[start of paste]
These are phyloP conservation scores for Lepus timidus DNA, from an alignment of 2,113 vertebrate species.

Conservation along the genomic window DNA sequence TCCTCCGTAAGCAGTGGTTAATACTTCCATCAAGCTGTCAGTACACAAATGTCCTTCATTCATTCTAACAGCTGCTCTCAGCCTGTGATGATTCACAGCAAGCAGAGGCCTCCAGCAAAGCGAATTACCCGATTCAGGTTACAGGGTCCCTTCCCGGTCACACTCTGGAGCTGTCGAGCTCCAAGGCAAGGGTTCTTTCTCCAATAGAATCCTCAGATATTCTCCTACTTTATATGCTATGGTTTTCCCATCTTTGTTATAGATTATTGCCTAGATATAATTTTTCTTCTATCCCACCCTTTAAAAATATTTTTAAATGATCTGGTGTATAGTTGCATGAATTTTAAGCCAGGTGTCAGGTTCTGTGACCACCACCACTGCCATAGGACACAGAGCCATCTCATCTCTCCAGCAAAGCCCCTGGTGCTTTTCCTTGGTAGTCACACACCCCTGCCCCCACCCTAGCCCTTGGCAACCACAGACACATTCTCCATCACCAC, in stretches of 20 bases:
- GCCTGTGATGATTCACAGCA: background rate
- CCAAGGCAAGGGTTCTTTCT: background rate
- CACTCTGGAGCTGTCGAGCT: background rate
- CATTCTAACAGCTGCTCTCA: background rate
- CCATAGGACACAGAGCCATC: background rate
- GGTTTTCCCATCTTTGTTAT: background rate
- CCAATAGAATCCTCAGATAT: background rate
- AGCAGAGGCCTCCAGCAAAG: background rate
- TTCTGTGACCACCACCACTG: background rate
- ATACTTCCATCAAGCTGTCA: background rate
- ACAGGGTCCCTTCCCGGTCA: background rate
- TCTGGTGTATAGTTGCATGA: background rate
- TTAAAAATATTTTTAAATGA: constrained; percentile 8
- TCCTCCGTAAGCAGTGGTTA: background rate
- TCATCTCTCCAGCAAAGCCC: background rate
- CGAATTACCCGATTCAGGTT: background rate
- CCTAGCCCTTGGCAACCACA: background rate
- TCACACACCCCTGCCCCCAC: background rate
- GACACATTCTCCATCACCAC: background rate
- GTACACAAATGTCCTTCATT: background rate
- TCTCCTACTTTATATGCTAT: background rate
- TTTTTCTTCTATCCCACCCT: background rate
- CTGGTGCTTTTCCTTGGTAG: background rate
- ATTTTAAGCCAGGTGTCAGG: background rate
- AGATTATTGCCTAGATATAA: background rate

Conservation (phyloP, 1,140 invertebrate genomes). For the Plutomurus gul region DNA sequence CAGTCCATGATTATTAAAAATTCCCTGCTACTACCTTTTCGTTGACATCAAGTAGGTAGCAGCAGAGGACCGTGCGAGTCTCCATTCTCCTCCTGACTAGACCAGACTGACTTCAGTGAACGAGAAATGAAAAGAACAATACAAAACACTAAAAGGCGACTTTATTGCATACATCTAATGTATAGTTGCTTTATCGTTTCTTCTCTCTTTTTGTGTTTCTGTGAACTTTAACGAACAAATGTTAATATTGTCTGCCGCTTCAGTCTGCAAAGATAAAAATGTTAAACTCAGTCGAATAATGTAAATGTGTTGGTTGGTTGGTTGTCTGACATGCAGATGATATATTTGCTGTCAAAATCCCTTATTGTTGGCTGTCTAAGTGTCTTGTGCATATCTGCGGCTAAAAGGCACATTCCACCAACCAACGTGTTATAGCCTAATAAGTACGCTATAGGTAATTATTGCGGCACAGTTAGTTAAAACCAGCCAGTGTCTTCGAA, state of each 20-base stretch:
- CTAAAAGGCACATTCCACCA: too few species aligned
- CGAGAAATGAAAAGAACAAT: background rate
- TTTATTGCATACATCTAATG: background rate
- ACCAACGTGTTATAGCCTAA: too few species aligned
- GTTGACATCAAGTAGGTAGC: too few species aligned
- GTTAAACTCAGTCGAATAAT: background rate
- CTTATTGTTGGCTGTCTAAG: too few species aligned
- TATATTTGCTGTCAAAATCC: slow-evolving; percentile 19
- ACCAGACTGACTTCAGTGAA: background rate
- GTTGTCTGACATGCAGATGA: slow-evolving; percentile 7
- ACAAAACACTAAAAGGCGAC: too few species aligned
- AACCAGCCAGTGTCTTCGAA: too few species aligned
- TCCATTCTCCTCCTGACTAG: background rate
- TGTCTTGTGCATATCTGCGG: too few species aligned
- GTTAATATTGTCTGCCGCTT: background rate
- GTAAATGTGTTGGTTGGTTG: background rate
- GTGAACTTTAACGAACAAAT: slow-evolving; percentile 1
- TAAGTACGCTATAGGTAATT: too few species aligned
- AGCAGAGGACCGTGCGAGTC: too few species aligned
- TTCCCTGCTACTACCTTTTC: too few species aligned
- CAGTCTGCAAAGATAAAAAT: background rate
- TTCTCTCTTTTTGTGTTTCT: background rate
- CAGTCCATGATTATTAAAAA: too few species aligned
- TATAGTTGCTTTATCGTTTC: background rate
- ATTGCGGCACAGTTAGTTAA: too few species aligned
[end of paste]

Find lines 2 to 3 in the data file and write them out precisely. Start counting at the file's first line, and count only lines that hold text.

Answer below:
Conservation along the genomic window DNA sequence TCCTCCGTAAGCAGTGGTTAATACTTCCATCAAGCTGTCAGTACACAAATGTCCTTCATTCATTCTAACAGCTGCTCTCAGCCTGTGATGATTCACAGCAAGCAGAGGCCTCCAGCAAAGCGAATTACCCGATTCAGGTTACAGGGTCCCTTCCCGGTCACACTCTGGAGCTGTCGAGCTCCAAGGCAAGGGTTCTTTCTCCAATAGAATCCTCAGATATTCTCCTACTTTATATGCTATGGTTTTCCCATCTTTGTTATAGATTATTGCCTAGATATAATTTTTCTTCTATCCCACCCTTTAAAAATATTTTTAAATGATCTGGTGTATAGTTGCATGAATTTTAAGCCAGGTGTCAGGTTCTGTGACCACCACCACTGCCATAGGACACAGAGCCATCTCATCTCTCCAGCAAAGCCCCTGGTGCTTTTCCTTGGTAGTCACACACCCCTGCCCCCACCCTAGCCCTTGGCAACCACAGACACATTCTCCATCACCAC, in stretches of 20 bases:
- GCCTGTGATGATTCACAGCA: background rate